Chronic respiratory diseases include both chronic obstructive pulmonary disease, characterised by airway obstruction due to emphysema, and chronic bronchitis (inflammation of the bronchioles). Chronic restrictive pulmonary disease consists of chronic lung disorders that produce fibrosis (scarring) and inflammation, which limits inhalation. The most crucial impediment of patients suffering from chronic obstructive respiratory disease pertains to the hyperinflation exercise response that stems from their constrained exhalation. Hyperinflation could be due to increased airway resistance and reduced lung elasticity recoil. Durstine and Moore have reported that structured and controlled physical activity can offer the following exercise-induced benefits:

  1. Cardiorespiratory reconditioning

  2. Reduced hyperinflation

  3. Enhanced ventilatory efficiency and ventilation-perfusion matching

  4. Increased respiratory muscle strength and endurance

  5. Desensitisation to dyspnoea (shortness of breath) and anxiety of physical activity regarding exertion

  6. Improves lung diffusing capacity for carbon monoxide

5.3 Exercise-induced mechanisms for combatting diabetes mellitus

Habitual physical activity and structured exercise reduces the hyperglycaemic state of diabetic patients during and after an exercise session by increasing glucose absorption, which reduces glucose blood concentration.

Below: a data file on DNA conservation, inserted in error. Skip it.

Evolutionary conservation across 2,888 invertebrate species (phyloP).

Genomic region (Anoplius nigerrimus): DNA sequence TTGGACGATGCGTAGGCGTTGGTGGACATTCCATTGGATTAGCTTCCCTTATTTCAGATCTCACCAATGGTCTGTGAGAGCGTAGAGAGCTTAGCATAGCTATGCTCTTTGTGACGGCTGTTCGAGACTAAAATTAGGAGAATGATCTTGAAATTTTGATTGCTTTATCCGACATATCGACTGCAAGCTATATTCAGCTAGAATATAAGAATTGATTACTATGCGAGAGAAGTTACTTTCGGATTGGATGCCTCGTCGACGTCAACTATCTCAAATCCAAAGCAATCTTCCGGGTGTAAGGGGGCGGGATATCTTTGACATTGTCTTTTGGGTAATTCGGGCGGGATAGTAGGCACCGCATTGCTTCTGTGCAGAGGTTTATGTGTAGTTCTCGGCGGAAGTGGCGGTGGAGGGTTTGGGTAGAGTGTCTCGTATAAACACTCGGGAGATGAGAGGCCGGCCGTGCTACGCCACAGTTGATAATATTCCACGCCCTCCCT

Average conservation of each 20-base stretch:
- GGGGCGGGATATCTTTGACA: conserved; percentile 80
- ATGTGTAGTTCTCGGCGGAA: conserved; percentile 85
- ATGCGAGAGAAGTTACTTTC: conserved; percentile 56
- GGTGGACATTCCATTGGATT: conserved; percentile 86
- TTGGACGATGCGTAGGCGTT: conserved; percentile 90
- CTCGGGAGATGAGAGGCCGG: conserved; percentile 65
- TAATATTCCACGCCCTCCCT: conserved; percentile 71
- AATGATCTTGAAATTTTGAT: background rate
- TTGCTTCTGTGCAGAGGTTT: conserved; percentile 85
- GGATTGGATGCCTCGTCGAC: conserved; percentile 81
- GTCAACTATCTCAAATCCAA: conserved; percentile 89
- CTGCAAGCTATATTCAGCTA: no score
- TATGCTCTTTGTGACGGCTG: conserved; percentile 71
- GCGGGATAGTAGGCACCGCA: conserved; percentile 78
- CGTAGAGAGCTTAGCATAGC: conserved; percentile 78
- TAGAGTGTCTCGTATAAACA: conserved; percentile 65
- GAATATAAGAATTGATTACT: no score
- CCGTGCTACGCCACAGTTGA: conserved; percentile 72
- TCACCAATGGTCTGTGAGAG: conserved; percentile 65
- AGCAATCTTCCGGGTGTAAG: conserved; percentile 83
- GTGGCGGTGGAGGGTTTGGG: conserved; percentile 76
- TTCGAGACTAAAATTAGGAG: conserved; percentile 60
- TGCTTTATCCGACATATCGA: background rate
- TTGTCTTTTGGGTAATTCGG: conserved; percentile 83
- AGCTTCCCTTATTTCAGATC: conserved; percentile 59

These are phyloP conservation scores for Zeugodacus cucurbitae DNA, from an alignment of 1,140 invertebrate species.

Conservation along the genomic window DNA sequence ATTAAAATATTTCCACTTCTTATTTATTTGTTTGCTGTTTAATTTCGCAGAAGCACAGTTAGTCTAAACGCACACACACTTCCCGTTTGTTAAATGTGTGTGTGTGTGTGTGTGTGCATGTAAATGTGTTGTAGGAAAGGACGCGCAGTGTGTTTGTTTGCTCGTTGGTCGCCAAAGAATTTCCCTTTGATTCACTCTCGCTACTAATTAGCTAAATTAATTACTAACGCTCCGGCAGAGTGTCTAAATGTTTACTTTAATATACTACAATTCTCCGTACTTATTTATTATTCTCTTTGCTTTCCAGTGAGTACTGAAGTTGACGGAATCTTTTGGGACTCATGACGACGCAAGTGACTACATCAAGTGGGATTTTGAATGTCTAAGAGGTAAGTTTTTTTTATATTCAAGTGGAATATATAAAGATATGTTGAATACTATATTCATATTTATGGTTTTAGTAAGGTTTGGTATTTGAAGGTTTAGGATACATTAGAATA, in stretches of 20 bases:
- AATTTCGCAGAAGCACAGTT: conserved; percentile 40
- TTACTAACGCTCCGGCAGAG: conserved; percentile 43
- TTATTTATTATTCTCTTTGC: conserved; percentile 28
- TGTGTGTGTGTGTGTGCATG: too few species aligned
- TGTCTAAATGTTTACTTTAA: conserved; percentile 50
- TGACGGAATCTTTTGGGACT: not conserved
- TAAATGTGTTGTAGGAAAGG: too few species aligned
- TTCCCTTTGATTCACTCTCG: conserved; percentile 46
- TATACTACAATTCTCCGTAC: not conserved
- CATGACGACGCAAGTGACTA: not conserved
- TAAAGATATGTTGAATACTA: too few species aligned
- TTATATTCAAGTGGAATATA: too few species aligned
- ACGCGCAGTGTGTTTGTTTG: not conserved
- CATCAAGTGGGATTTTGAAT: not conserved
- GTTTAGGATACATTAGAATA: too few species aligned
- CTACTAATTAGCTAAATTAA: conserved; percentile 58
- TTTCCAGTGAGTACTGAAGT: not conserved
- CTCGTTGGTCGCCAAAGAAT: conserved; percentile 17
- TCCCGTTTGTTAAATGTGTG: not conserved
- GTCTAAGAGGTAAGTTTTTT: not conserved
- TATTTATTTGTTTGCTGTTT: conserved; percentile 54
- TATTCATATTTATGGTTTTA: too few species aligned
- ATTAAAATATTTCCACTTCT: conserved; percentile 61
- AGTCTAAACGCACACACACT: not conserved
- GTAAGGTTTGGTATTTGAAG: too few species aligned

• Regular exercise increases insulin sensitivity, which necessitates a reduction in exogenous insulin intake [22]. Insulin changes glucose to glycogen, decreasing the diabetic patient’s hyperglycaemic state. The enhanced insulin sensitivity allows reduced amounts of insulin to more readily facilitate this function, inhibiting excessive insulin release from the pancreas. This exercise-induced endocrine mechanism limits pancreatic hyperactivity. When a diabetic patient exercises, there is a reduction in insulin secretion, which upregulates the sensitivity of the insulin receptors, enabling them to better recognise the presence of blood glucose, which increases glucose absorption into the exercising muscle [21]. Habitual muscle strength training increases the resting metabolic rate of the patient, increasing blood glucose uptake without augmenting insulin secretion [21].

5.4 Exercise-induced mechanisms for combatting cancer

Habitual exercise rehabilitation of cancer patients is beneficial. For cancer patients who are undergoing treatment, the primary objective of the exercise therapy is to maintain muscle strength, endurance, and functionality. For patients who are in remission, the objective of the exercise therapy is restore prior optimal aerobic fitness, muscle strength, endurance, and functionality. Concurrent aerobic and resistance training have the potential to enhance bone remodelling and inhibit the muscle atrophy that is a side effects of glucocorticoids which are common cancer medications. Durstine and Moore have reported that regular structured exercise therapy has the following exercise-induced benefits for cancer patients:

  1. Increases muscle flexibility and joint range of motion

  2. Decreases muscle atrophy

  3. Increases muscle strength and endurance

  4. Increases aerobic fitness

  5. Maintains body mass

  6. Facilitates various psychological benefits (alleviates depression, increases self-confidence and body image and improves quality of life) [20].